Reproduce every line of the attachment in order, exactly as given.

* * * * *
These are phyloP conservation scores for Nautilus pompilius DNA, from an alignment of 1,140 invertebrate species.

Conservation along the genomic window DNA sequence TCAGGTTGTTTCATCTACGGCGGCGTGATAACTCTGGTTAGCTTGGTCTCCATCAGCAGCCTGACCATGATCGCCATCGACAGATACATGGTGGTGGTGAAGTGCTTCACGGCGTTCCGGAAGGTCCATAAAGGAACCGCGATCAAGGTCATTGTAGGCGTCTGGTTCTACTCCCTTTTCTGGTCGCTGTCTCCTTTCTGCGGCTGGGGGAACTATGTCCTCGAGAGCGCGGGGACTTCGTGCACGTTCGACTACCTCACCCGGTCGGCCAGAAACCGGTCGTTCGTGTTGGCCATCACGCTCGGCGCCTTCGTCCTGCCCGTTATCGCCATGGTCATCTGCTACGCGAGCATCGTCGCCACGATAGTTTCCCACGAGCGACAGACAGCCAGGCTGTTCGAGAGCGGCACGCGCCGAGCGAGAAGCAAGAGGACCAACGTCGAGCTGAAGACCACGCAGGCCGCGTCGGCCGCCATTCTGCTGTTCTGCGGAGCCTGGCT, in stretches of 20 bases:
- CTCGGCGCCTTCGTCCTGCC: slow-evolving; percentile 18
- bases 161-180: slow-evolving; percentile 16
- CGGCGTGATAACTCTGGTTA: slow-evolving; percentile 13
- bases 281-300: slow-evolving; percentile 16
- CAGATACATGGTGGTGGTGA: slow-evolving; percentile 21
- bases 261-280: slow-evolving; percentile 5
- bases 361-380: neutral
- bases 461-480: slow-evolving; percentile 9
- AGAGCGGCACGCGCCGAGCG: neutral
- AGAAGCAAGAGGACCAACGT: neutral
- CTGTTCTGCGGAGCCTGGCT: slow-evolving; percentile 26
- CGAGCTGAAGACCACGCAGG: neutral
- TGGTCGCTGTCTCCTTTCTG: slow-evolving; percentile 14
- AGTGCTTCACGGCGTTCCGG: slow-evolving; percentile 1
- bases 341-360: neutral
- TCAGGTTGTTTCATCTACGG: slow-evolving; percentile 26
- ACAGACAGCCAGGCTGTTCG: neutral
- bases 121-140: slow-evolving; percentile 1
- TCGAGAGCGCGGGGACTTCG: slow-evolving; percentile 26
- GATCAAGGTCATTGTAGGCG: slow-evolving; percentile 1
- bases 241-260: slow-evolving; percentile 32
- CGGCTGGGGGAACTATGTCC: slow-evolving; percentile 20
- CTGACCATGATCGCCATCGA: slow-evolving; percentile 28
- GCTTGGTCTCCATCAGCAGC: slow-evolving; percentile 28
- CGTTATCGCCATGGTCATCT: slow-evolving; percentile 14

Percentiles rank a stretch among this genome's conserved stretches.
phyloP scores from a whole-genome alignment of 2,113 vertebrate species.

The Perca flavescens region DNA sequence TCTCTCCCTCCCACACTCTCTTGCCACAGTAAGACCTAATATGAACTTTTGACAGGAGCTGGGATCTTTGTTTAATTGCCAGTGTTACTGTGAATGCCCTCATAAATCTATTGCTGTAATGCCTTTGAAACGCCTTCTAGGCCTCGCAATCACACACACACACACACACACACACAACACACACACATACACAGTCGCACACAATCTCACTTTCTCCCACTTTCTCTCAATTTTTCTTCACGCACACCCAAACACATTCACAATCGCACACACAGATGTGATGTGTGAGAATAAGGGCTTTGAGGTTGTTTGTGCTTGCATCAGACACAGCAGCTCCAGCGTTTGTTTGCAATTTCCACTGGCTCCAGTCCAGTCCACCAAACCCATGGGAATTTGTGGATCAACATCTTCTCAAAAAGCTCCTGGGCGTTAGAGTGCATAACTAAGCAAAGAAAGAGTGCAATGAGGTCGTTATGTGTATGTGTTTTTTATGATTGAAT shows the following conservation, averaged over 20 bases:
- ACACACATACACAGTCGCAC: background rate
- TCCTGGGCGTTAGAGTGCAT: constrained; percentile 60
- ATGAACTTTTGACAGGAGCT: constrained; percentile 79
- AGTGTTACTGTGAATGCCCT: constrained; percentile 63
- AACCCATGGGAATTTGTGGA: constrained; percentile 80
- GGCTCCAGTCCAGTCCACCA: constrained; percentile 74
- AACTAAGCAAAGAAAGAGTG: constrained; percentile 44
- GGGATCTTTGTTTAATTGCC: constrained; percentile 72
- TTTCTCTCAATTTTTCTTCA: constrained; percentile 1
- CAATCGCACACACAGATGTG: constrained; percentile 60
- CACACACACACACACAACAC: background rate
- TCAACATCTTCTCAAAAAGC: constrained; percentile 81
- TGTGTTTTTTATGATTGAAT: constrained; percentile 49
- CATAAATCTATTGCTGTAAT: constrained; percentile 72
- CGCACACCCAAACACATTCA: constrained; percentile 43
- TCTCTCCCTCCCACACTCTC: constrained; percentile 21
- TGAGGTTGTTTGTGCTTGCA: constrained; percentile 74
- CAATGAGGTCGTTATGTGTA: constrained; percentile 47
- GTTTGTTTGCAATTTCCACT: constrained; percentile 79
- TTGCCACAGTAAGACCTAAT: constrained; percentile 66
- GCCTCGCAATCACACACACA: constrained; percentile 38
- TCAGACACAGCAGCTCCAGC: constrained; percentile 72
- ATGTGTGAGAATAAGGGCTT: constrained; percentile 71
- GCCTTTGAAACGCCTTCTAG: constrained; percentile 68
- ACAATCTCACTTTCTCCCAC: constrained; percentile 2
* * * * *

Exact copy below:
These are phyloP conservation scores for Nautilus pompilius DNA, from an alignment of 1,140 invertebrate species.

Conservation along the genomic window DNA sequence TCAGGTTGTTTCATCTACGGCGGCGTGATAACTCTGGTTAGCTTGGTCTCCATCAGCAGCCTGACCATGATCGCCATCGACAGATACATGGTGGTGGTGAAGTGCTTCACGGCGTTCCGGAAGGTCCATAAAGGAACCGCGATCAAGGTCATTGTAGGCGTCTGGTTCTACTCCCTTTTCTGGTCGCTGTCTCCTTTCTGCGGCTGGGGGAACTATGTCCTCGAGAGCGCGGGGACTTCGTGCACGTTCGACTACCTCACCCGGTCGGCCAGAAACCGGTCGTTCGTGTTGGCCATCACGCTCGGCGCCTTCGTCCTGCCCGTTATCGCCATGGTCATCTGCTACGCGAGCATCGTCGCCACGATAGTTTCCCACGAGCGACAGACAGCCAGGCTGTTCGAGAGCGGCACGCGCCGAGCGAGAAGCAAGAGGACCAACGTCGAGCTGAAGACCACGCAGGCCGCGTCGGCCGCCATTCTGCTGTTCTGCGGAGCCTGGCT, in stretches of 20 bases:
- CTCGGCGCCTTCGTCCTGCC: slow-evolving; percentile 18
- bases 161-180: slow-evolving; percentile 16
- CGGCGTGATAACTCTGGTTA: slow-evolving; percentile 13
- bases 281-300: slow-evolving; percentile 16
- CAGATACATGGTGGTGGTGA: slow-evolving; percentile 21
- bases 261-280: slow-evolving; percentile 5
- bases 361-380: neutral
- bases 461-480: slow-evolving; percentile 9
- AGAGCGGCACGCGCCGAGCG: neutral
- AGAAGCAAGAGGACCAACGT: neutral
- CTGTTCTGCGGAGCCTGGCT: slow-evolving; percentile 26
- CGAGCTGAAGACCACGCAGG: neutral
- TGGTCGCTGTCTCCTTTCTG: slow-evolving; percentile 14
- AGTGCTTCACGGCGTTCCGG: slow-evolving; percentile 1
- bases 341-360: neutral
- TCAGGTTGTTTCATCTACGG: slow-evolving; percentile 26
- ACAGACAGCCAGGCTGTTCG: neutral
- bases 121-140: slow-evolving; percentile 1
- TCGAGAGCGCGGGGACTTCG: slow-evolving; percentile 26
- GATCAAGGTCATTGTAGGCG: slow-evolving; percentile 1
- bases 241-260: slow-evolving; percentile 32
- CGGCTGGGGGAACTATGTCC: slow-evolving; percentile 20
- CTGACCATGATCGCCATCGA: slow-evolving; percentile 28
- GCTTGGTCTCCATCAGCAGC: slow-evolving; percentile 28
- CGTTATCGCCATGGTCATCT: slow-evolving; percentile 14

Percentiles rank a stretch among this genome's conserved stretches.
phyloP scores from a whole-genome alignment of 2,113 vertebrate species.

The Perca flavescens region DNA sequence TCTCTCCCTCCCACACTCTCTTGCCACAGTAAGACCTAATATGAACTTTTGACAGGAGCTGGGATCTTTGTTTAATTGCCAGTGTTACTGTGAATGCCCTCATAAATCTATTGCTGTAATGCCTTTGAAACGCCTTCTAGGCCTCGCAATCACACACACACACACACACACACACAACACACACACATACACAGTCGCACACAATCTCACTTTCTCCCACTTTCTCTCAATTTTTCTTCACGCACACCCAAACACATTCACAATCGCACACACAGATGTGATGTGTGAGAATAAGGGCTTTGAGGTTGTTTGTGCTTGCATCAGACACAGCAGCTCCAGCGTTTGTTTGCAATTTCCACTGGCTCCAGTCCAGTCCACCAAACCCATGGGAATTTGTGGATCAACATCTTCTCAAAAAGCTCCTGGGCGTTAGAGTGCATAACTAAGCAAAGAAAGAGTGCAATGAGGTCGTTATGTGTATGTGTTTTTTATGATTGAAT shows the following conservation, averaged over 20 bases:
- ACACACATACACAGTCGCAC: background rate
- TCCTGGGCGTTAGAGTGCAT: constrained; percentile 60
- ATGAACTTTTGACAGGAGCT: constrained; percentile 79
- AGTGTTACTGTGAATGCCCT: constrained; percentile 63
- AACCCATGGGAATTTGTGGA: constrained; percentile 80
- GGCTCCAGTCCAGTCCACCA: constrained; percentile 74
- AACTAAGCAAAGAAAGAGTG: constrained; percentile 44
- GGGATCTTTGTTTAATTGCC: constrained; percentile 72
- TTTCTCTCAATTTTTCTTCA: constrained; percentile 1
- CAATCGCACACACAGATGTG: constrained; percentile 60
- CACACACACACACACAACAC: background rate
- TCAACATCTTCTCAAAAAGC: constrained; percentile 81
- TGTGTTTTTTATGATTGAAT: constrained; percentile 49
- CATAAATCTATTGCTGTAAT: constrained; percentile 72
- CGCACACCCAAACACATTCA: constrained; percentile 43
- TCTCTCCCTCCCACACTCTC: constrained; percentile 21
- TGAGGTTGTTTGTGCTTGCA: constrained; percentile 74
- CAATGAGGTCGTTATGTGTA: constrained; percentile 47
- GTTTGTTTGCAATTTCCACT: constrained; percentile 79
- TTGCCACAGTAAGACCTAAT: constrained; percentile 66
- GCCTCGCAATCACACACACA: constrained; percentile 38
- TCAGACACAGCAGCTCCAGC: constrained; percentile 72
- ATGTGTGAGAATAAGGGCTT: constrained; percentile 71
- GCCTTTGAAACGCCTTCTAG: constrained; percentile 68
- ACAATCTCACTTTCTCCCAC: constrained; percentile 2